Hey Obama: Gas Up and Go

You can tell people are filling up their cars with gasoline by the scowls on their faces. Nearly three years into Obama-Nation and the term "gas pain" is something that Tums just can't erase.

It's the culmination of the most anti-oil, anti-energy administration this country has seen since the failed presidency of Jimmy Carter. But the American media are doing their best to hide that fact.

When Obama took office on Jan. 20, 2009, gas was $1.84 a gallon. It topped $2 a gallon on March 26 and has never looked back. The lowest gas has been in the past year was $2.85 and that was nearly a year ago. Today, gas costs $3.39 a gallon. Not only is $2 gas a fond memory, $3 gas may be as well.

According to recent reports, we may set a new record high next year. "AAA also believes that prices could soar to $4.25 to $4.50 a gallon in 2012 thanks to crude oil volatility and increased demand due to positive economic indicators," wrote Patch.com. "This would be a far increase from the record-high average of $4.11 a gallon, set back in 2008."

Surely, were George Bush, R-Evil Oil Guy, still in the White House, the old-school media would be screaming about the high prices. And rightly so. To paraphrase New York's Jimmy McMillan, the gas price is too damn high.

Only it's not covered like that. Several times in 2011, media so-called "experts" have predicted that gas, which nearly hit $4 a gallon this year, would be dropping. Oh sure, it has dropped - a whopping 56 cents since the May 12 high.

The Associated Press was overly optimistic. They wrote back in May to "expect a drop of nearly 50 cents as early as June, analysts say." That didn't happen until September. USA Today told readers on June 24 that gas would be hit $3.40 or lower by July 4. That happened today four and a half months late.

But that's what happens when your president goes on a jihad against American energy. Obama has opposed coal, he wants to be punitive against the oil industry, won't allow drilling in the Arctic National Wildlife Refuge and, in a politically cowardly move, stalled plans for the Keystone XL pipeline. The only energy Obama seems to support is the mass anger of Occupy Wall Street.

It's times like this to remember just how bad the hype around high gas prices was for the Bush administration. In August, 2005, John Blackstone of the "CBS Evening News" worried: "Across the nation, gas prices went to record highs today ... Will it get to the point that only the privileged can afford gas?" Gas was around $2.60 a gallon. Gas is almost 80 cents higher right now, yet media types aren't screaming about the 1 percent being the only ones who can afford gas.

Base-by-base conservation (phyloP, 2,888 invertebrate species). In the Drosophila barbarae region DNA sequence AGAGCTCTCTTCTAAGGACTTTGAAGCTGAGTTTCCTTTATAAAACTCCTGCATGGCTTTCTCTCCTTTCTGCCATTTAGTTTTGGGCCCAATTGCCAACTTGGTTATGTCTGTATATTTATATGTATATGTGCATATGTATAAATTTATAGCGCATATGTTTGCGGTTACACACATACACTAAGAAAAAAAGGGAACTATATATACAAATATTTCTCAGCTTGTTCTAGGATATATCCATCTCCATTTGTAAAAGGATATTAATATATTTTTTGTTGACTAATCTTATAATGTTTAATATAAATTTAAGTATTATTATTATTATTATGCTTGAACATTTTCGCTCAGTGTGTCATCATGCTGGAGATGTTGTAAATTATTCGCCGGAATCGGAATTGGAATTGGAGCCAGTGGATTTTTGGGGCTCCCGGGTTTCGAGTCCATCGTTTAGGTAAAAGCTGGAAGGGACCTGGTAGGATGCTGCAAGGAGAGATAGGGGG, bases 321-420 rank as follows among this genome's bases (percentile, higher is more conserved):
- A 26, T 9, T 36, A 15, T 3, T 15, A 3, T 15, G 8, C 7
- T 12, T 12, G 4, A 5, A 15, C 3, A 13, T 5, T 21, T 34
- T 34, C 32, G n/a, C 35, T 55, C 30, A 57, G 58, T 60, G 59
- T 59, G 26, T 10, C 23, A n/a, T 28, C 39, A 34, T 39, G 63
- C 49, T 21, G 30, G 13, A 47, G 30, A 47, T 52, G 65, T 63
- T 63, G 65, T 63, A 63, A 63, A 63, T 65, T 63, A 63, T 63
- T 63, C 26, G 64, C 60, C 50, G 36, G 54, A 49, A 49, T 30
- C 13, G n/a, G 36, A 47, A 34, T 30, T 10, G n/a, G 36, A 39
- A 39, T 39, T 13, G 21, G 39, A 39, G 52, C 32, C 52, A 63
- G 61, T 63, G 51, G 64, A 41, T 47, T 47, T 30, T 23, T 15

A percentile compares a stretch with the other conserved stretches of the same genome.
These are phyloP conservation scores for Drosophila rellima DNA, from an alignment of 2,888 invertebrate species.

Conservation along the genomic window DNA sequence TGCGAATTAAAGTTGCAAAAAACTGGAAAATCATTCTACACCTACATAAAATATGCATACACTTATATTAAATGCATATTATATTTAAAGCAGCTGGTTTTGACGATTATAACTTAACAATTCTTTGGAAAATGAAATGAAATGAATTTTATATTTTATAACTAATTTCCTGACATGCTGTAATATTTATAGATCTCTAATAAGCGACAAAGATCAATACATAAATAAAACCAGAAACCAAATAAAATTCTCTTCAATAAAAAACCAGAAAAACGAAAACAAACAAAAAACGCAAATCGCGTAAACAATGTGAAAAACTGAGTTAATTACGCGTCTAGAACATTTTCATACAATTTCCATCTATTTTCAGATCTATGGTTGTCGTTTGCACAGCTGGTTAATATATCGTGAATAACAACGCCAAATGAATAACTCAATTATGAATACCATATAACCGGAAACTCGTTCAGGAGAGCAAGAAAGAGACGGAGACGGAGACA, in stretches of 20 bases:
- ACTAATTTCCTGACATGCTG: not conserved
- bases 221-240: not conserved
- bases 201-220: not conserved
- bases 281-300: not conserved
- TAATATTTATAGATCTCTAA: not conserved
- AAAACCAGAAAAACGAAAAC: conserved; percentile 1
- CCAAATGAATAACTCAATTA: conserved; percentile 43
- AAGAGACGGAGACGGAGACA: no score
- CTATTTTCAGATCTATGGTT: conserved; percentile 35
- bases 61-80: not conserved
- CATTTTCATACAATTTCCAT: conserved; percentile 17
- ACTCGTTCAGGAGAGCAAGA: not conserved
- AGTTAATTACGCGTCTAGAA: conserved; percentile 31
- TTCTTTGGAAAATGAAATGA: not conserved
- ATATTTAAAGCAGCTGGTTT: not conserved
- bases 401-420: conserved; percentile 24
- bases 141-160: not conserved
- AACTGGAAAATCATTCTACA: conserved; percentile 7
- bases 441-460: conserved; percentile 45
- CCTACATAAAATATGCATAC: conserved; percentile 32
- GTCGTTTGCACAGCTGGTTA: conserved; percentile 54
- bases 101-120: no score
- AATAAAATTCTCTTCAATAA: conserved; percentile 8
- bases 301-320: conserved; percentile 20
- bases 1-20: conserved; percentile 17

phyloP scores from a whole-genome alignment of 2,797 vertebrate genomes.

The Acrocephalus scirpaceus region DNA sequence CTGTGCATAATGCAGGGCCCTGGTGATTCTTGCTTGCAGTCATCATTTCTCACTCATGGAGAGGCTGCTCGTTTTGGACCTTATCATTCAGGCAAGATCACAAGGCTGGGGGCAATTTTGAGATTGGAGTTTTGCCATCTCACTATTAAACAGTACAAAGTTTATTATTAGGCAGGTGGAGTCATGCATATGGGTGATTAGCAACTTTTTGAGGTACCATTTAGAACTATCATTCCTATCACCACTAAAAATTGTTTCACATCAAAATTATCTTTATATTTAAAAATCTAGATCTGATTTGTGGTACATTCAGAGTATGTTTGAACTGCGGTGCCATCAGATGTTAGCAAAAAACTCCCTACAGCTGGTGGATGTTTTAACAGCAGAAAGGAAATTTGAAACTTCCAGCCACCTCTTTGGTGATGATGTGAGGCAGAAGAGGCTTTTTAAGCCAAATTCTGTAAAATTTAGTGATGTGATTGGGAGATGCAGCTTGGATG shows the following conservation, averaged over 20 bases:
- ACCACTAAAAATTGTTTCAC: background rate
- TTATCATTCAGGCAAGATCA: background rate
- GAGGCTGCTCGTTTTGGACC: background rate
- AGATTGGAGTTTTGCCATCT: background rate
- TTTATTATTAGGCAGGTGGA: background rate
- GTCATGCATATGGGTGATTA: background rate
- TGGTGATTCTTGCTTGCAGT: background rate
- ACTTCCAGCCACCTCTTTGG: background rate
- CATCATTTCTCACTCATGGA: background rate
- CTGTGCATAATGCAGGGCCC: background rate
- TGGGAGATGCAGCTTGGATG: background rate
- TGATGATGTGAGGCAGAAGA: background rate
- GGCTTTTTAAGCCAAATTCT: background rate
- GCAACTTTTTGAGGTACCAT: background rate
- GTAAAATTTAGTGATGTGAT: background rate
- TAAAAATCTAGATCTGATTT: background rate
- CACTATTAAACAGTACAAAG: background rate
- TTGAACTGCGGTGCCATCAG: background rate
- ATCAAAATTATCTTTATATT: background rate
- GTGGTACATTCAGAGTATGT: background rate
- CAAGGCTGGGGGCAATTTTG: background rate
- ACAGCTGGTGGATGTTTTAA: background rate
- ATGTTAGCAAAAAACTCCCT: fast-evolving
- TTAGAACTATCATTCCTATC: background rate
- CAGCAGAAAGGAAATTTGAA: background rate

In 2008, when gas prices really did spike to incredible levels, CBS's Kelly Wallace was blaming them for cutbacks in services and even deaths. "In one rural California case, according to the president of Meals on Wheels nationwide, cutting back from daily deliveries to one every 14 days proved fatal. Two seniors were found dead."

But when it spiked to a record $4.11 that year, gas dropped just as rapidly - more than $2 in a few months. And when that happened, CBS's Mark Strassmann called that "a grim time for alternative energy champions."

That's right. High gas prices were awful. And when the price dropped, that was awful too. That's the media politics of gas prices. Whatever the price is, it is used against Republicans and, if possible for Democrats.

Earlier this year, during the near-record price spike, the network news shows hardly treated higher prices like a big story. They produced just 40 percent of the gas price stories than they had during the 2008 price increase. Of course, that one happened under Bush. To top it off, they linked "skyrocketing" gas prices to Bush 15 times more than Obama.

Someone who's naturally skeptical might draw the conclusion that the news media use gas prices to make their economic arguments. And they'd be correct.

Gas prices are the single most visible economic indicator in our lives. Drive down a highway and you see signs declaring the price 2-feet tall or more. In addition, we often buy gas on its own, so there's nothing else in our shopping cart to confuse us about the price.

During the Bush administration, fluctuating gas prices were a persistent way media types depicted a struggling economy. Now under Obama, they largely dodge their own indicator because it would make their man in the White House look bad.

Journalists may be a lost cause on this issue. But for the rest of us, the message is clear. The Obama presidency has resulted in a regressive tax of more than $1 a gallon - one that harms our most needy, in the most difficult of economic circumstances. It's time for Obama to do what we all do when stop for a fill up - gas up and go. Especially go.

Dan Gainor is the Boone Pickens Fellow and the Media Research Center's Vice President for Business and Culture. His column appears each week on The Fox Forum. He can also be contacted on Facebook and Twitter as dangainor.